Andy Kirkwood: Sludge!

Saturday May 02, 2020 Published in Letters to the Editor

Dear editor,

Cook Islands News has identified a challenge (“Cook Islands waste worsens in Covid-19 slowdown,”April 18) that faces many small island states on the path to developed status.


With access and reliance on imported, processed foods comes the processed food packaging.

Similarly, the chemical treatment method proposed for Te Mato Vai system generates chemical waste.

A March 2020 expert review estimates the scale of the issue. The use of polyaluminum chloride (PACl) – a chemical that helps to remove dirt during rain – will generate 4,000 cubic metres of chemical sludge each year.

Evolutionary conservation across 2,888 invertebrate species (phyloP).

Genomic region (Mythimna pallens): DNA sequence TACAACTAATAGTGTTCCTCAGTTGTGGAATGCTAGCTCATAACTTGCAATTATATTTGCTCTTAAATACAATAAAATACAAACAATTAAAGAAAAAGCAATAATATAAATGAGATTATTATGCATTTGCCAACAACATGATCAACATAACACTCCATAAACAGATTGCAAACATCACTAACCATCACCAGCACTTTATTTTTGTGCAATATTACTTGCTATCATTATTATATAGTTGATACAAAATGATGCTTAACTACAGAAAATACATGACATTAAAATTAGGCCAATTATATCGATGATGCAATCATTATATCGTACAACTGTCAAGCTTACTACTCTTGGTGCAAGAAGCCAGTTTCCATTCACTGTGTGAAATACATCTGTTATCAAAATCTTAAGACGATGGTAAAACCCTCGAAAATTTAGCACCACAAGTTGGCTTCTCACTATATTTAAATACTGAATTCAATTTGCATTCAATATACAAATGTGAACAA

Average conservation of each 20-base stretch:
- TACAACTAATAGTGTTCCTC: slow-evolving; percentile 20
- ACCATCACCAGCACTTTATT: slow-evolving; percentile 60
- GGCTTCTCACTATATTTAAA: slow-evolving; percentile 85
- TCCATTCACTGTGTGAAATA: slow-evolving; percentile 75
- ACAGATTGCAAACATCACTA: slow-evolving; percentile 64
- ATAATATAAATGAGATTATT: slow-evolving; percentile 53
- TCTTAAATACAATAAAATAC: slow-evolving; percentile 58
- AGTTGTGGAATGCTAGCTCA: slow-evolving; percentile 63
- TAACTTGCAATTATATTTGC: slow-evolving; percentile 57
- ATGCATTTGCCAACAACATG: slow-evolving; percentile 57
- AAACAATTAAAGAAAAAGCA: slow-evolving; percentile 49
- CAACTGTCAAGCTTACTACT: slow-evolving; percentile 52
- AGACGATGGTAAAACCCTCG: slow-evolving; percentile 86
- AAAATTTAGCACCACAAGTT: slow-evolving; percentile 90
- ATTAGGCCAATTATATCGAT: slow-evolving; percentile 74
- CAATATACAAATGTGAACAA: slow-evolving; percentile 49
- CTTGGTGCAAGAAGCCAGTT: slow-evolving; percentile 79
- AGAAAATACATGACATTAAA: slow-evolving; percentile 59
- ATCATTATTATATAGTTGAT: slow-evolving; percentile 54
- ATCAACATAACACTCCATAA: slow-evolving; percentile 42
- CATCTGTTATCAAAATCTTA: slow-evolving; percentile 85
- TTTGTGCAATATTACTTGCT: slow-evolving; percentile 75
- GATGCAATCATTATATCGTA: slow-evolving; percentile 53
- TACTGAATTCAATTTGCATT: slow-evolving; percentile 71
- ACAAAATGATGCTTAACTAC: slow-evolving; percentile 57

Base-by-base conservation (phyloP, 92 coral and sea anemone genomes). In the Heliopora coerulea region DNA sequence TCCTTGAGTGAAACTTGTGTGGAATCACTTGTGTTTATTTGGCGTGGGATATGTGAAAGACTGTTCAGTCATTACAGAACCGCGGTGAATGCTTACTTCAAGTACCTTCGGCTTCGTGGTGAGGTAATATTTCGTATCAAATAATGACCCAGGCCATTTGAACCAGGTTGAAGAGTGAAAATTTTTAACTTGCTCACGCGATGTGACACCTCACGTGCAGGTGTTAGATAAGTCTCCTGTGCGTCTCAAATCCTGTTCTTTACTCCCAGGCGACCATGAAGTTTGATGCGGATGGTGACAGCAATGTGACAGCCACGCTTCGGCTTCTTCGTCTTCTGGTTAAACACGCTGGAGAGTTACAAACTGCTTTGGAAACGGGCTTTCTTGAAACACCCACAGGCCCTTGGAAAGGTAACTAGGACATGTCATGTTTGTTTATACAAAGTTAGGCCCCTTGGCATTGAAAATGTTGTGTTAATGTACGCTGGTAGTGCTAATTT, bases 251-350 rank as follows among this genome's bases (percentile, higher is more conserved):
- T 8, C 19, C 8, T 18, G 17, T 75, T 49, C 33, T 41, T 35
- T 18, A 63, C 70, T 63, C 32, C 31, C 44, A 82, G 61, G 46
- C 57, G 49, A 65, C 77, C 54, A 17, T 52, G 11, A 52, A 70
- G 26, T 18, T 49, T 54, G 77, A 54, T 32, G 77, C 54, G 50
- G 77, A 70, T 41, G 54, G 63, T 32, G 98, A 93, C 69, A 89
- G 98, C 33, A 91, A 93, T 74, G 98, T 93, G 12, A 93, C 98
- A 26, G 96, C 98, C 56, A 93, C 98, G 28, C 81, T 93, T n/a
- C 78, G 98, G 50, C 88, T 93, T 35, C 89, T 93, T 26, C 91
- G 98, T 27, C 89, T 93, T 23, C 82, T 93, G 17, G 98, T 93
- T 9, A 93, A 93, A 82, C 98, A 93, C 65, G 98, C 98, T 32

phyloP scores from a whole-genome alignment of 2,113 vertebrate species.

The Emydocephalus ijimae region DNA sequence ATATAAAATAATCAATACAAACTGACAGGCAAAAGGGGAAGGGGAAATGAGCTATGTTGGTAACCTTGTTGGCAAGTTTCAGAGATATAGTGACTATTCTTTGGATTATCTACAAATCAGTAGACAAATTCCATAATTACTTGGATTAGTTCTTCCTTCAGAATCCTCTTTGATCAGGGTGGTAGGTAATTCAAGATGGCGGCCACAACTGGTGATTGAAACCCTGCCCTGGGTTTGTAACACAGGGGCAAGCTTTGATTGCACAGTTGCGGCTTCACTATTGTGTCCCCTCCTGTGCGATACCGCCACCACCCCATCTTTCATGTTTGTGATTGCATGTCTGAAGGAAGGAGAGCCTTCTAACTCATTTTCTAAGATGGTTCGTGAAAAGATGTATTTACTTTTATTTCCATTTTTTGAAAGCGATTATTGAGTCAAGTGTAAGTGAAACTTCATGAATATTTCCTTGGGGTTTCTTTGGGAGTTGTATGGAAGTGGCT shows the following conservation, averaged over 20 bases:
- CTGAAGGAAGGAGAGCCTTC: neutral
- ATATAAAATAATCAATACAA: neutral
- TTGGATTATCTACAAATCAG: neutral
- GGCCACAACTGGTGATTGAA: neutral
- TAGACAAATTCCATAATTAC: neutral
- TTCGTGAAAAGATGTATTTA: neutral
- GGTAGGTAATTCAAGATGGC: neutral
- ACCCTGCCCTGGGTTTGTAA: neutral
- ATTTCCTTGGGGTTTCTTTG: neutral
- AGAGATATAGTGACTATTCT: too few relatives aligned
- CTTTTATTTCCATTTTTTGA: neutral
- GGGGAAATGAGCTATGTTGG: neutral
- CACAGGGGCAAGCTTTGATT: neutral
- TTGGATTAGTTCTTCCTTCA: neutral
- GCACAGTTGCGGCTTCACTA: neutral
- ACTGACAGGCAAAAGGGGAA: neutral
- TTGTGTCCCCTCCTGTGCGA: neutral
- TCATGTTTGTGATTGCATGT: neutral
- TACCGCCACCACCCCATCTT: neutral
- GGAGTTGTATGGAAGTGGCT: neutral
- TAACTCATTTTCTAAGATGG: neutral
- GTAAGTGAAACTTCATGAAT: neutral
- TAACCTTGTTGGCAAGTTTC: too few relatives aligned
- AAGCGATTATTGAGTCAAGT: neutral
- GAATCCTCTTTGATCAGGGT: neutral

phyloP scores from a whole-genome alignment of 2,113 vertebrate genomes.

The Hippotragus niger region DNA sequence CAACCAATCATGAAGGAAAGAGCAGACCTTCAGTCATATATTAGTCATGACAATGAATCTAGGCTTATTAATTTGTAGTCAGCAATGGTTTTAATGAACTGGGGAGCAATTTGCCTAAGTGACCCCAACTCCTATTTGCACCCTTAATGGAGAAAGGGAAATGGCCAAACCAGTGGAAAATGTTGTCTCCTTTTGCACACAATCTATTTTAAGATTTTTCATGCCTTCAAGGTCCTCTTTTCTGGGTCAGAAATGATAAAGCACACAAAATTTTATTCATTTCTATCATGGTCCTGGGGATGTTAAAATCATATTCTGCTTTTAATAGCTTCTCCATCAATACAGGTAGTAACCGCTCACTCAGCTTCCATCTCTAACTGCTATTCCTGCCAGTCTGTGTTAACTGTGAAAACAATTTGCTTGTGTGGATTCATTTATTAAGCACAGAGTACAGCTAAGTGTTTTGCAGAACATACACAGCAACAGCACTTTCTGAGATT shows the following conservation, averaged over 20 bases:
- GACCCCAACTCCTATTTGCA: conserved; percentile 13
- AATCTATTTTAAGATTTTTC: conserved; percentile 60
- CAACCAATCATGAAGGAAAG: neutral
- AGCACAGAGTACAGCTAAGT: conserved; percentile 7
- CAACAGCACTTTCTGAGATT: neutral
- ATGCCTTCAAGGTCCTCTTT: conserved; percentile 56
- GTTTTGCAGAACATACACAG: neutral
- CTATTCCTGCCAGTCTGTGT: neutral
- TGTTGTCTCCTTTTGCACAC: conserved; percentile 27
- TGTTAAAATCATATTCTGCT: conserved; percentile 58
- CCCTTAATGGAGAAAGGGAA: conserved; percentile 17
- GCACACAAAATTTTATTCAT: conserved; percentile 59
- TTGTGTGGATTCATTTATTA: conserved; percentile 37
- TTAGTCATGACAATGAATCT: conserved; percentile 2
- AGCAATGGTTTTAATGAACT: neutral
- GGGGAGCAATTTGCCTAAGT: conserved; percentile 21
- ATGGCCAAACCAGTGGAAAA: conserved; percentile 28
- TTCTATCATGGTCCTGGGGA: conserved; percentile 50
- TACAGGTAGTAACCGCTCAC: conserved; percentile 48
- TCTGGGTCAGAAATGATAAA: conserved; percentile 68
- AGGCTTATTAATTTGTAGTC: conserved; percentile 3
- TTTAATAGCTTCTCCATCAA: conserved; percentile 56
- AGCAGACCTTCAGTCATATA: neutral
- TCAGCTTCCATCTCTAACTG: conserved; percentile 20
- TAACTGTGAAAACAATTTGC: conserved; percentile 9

This sludge has a jelly-like consistency. It is not suitable for agricultural re-use. Dissolved aluminium strips nutrients from the soil that are essential for plant growth.

The septic vacuum trucks used to clear household tanks hold around three cubic metres. Due to the risk of overflow to the streams, the sludge cannot remain at the intakes. That means 1300 to 1400 return trips along narrow, steep, and unsealed access roads to clear the sludge.

With reports that solid and liquid storage at the Arorangi landfill is at capacity, Diane Charlie-Puna's challenge will be making space to contain large volumes of chemical sludge, to prevent leaching into the streams and the environment.

Andy Kirkwood,
Te Vai Ora Maori.

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